World Bank Country Director for Sri Lanka and the Maldives Idah Pswarayi-Riddihough (right) presenting the book to Higher Education and Highways Ministry Secretary D. C. Dissanayake
Pic by Pradeep Pathirana
The World Bank will be providing Sri Lanka US$ 85 million in funding to improve the country’s Research and Development (R&D) due to the lack of external funding into the field.
“We will be providing US$ 75 million for higher education through the country partnership framework,” World Bank Sri Lanka Lead Education Specialist Dr. Harsha Aturupane said recently at the launch of ‘Promoting University-Industry Collaboration in Sri Lanka’ book launch held in Colombo, this week.
He added that US$ 10 million will also be granted to the government over 3 years to provide PhD scholarships in foreign universities for deserving candidates.
Dr. Athurupane said the World Bank had previously given US$ 800,000 in funding for R&D, which had not been an adequate boost.
According to the World Bank studies published in the book, just 49.7 percent of academia in Sri Lanka had received external funding for their research in 2015, compared to 65.2 percent in 2007, showing that more research is being done in academic isolation with university funding, than before.
Sri Lanka had spent just 1.6 percent of its Gross Domestic Product (GDP) on R&D according to 2010 statistics, which is significantly low compared to the rest of Asia.
“The country’s GDP is growing faster than research funding,” World Bank Senior Education Specialist Kurt Larsen, who was a co-author of the book added.
He noted that most of the country’s research is done in the public sector, such as universities, and that the private sector has not shown much interest in investing in R&D, though a slow improvement has been witnessed of late. Of the 49.7 percent of academics who received external R&D funding, 57.3 percent had received funding from private industries in 2015, compared to 40 percent in 2007, and public corporations had funded 35.4 percent of the academics in 2015, compared to 27 percent in 2007.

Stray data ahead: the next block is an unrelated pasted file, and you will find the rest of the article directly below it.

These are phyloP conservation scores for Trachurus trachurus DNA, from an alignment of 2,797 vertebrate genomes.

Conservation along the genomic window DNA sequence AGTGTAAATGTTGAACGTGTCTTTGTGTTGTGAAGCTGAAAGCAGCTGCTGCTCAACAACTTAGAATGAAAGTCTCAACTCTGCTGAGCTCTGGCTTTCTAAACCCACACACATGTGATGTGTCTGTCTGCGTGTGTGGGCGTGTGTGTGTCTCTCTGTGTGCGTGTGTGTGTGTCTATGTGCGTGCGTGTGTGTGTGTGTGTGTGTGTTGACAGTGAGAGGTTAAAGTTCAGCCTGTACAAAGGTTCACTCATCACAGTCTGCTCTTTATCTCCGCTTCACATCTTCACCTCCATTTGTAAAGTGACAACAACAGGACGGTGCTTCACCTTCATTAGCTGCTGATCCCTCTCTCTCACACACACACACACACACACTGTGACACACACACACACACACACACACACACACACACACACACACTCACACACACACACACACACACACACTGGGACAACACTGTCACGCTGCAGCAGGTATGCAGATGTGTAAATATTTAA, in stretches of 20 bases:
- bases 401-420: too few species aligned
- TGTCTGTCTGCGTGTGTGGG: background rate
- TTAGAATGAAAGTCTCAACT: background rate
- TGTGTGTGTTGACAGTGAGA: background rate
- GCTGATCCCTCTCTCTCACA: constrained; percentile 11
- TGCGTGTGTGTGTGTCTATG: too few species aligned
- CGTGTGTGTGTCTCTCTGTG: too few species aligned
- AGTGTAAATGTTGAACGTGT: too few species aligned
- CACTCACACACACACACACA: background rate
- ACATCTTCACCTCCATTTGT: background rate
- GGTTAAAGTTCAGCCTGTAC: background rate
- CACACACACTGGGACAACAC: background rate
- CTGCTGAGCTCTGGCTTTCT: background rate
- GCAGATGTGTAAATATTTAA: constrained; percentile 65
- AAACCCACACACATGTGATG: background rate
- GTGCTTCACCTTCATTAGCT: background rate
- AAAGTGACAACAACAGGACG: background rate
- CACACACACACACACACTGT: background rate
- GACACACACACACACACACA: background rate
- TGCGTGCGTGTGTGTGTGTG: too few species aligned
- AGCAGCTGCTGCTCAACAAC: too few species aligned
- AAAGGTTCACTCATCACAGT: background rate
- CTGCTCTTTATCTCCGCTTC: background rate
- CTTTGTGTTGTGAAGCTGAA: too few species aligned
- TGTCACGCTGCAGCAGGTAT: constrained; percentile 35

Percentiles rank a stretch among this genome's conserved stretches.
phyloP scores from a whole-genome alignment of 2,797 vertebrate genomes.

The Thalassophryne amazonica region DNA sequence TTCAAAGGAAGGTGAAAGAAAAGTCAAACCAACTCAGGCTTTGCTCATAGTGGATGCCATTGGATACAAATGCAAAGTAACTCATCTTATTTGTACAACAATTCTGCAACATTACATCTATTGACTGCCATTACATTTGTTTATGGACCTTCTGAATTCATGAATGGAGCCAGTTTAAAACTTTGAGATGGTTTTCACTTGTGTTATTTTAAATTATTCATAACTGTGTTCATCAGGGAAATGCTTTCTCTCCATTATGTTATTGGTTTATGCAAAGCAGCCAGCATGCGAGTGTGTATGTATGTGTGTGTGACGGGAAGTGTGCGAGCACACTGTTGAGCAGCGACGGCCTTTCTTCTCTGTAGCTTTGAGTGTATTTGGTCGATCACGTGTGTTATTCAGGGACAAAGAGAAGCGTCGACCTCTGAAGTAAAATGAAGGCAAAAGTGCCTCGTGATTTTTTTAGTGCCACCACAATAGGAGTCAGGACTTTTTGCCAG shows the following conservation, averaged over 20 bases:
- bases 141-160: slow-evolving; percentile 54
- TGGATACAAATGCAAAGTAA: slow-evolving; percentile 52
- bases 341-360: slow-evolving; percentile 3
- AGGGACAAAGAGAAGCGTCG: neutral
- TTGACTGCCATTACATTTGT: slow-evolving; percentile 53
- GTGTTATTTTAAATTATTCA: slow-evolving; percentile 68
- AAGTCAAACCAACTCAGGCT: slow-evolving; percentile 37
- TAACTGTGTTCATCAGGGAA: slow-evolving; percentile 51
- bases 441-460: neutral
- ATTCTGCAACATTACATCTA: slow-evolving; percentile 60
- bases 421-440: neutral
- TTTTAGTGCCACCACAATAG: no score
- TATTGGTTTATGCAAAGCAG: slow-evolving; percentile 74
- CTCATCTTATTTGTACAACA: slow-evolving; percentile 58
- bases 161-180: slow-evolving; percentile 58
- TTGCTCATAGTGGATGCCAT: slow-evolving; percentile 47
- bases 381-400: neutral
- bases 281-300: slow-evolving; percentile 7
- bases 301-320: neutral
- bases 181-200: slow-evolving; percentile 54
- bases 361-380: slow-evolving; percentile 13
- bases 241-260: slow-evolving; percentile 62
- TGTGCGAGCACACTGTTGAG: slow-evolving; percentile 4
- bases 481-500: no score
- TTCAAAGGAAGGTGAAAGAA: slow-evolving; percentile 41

Private foundations have increased their participation in funding academics during this period, while international agencies and non-governmental organizations have witnessed decreased frequencies of funding. Larsen noted that Sri Lankan researchers do not have an entrepreneurial knack, compared to their contemporaries in universities in the US, Korea, China, Israel, etc.
“Many of these universities are good at transferring research into patents and deriving revenue,”
He added that Sri Lankan academics should stop being isolated, and interact, in order to research areas which can create patents and commercial products, but also noted that there’s a lack of a critical mass in the number of private companies and researchers to create momentum. University Grants Commission Quality Assurance and Accreditation Council Director Professor Deepthi Bandara, who is another co-author of the book, noted that the government manifesto calls for the promotion of University-Industry Partnerships. Researchers noted that institutes such as SLINTEC and Moratuwa University have taken considerable steps towards creating intellectual property, spin-off companies and commercial applications of research, while the Colombo University is now starting to move towards this direction.(CW)